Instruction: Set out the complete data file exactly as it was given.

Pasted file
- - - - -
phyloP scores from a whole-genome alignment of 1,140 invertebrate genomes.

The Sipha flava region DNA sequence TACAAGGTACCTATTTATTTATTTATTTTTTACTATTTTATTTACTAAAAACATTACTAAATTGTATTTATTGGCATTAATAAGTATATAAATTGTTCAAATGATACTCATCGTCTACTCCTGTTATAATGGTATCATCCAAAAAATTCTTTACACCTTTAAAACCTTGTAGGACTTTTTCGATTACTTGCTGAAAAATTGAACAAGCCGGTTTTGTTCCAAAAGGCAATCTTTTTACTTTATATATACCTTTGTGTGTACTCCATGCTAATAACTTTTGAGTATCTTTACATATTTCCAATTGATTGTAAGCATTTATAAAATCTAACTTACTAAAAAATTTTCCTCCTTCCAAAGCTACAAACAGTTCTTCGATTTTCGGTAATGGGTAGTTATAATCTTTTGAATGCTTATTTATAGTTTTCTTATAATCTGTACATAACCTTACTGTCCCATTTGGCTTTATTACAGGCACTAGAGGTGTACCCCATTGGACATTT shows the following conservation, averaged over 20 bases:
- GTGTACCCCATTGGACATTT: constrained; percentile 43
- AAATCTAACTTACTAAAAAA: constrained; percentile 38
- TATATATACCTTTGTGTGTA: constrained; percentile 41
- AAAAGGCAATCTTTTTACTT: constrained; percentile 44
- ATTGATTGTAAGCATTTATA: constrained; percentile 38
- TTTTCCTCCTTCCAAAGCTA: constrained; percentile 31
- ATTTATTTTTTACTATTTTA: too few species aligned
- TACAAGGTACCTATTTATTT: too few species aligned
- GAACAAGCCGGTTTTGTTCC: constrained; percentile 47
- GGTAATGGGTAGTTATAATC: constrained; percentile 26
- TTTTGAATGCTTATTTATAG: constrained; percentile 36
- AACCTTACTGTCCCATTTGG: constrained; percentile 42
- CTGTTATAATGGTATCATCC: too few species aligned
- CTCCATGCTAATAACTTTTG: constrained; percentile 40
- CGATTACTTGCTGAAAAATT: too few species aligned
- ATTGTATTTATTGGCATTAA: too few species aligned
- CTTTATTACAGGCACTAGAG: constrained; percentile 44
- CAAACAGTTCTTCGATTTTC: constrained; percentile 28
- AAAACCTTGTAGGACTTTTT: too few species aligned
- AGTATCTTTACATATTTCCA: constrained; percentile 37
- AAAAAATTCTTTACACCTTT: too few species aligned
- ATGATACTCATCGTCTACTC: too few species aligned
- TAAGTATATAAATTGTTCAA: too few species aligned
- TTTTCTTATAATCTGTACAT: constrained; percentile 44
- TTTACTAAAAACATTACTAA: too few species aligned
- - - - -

phyloP scores from a whole-genome alignment of 1,140 invertebrate genomes.

The Sipha flava region DNA sequence TACAAGGTACCTATTTATTTATTTATTTTTTACTATTTTATTTACTAAAAACATTACTAAATTGTATTTATTGGCATTAATAAGTATATAAATTGTTCAAATGATACTCATCGTCTACTCCTGTTATAATGGTATCATCCAAAAAATTCTTTACACCTTTAAAACCTTGTAGGACTTTTTCGATTACTTGCTGAAAAATTGAACAAGCCGGTTTTGTTCCAAAAGGCAATCTTTTTACTTTATATATACCTTTGTGTGTACTCCATGCTAATAACTTTTGAGTATCTTTACATATTTCCAATTGATTGTAAGCATTTATAAAATCTAACTTACTAAAAAATTTTCCTCCTTCCAAAGCTACAAACAGTTCTTCGATTTTCGGTAATGGGTAGTTATAATCTTTTGAATGCTTATTTATAGTTTTCTTATAATCTGTACATAACCTTACTGTCCCATTTGGCTTTATTACAGGCACTAGAGGTGTACCCCATTGGACATTT shows the following conservation, averaged over 20 bases:
- GTGTACCCCATTGGACATTT: constrained; percentile 43
- AAATCTAACTTACTAAAAAA: constrained; percentile 38
- TATATATACCTTTGTGTGTA: constrained; percentile 41
- AAAAGGCAATCTTTTTACTT: constrained; percentile 44
- ATTGATTGTAAGCATTTATA: constrained; percentile 38
- TTTTCCTCCTTCCAAAGCTA: constrained; percentile 31
- ATTTATTTTTTACTATTTTA: too few species aligned
- TACAAGGTACCTATTTATTT: too few species aligned
- GAACAAGCCGGTTTTGTTCC: constrained; percentile 47
- GGTAATGGGTAGTTATAATC: constrained; percentile 26
- TTTTGAATGCTTATTTATAG: constrained; percentile 36
- AACCTTACTGTCCCATTTGG: constrained; percentile 42
- CTGTTATAATGGTATCATCC: too few species aligned
- CTCCATGCTAATAACTTTTG: constrained; percentile 40
- CGATTACTTGCTGAAAAATT: too few species aligned
- ATTGTATTTATTGGCATTAA: too few species aligned
- CTTTATTACAGGCACTAGAG: constrained; percentile 44
- CAAACAGTTCTTCGATTTTC: constrained; percentile 28
- AAAACCTTGTAGGACTTTTT: too few species aligned
- AGTATCTTTACATATTTCCA: constrained; percentile 37
- AAAAAATTCTTTACACCTTT: too few species aligned
- ATGATACTCATCGTCTACTC: too few species aligned
- TAAGTATATAAATTGTTCAA: too few species aligned
- TTTTCTTATAATCTGTACAT: constrained; percentile 44
- TTTACTAAAAACATTACTAA: too few species aligned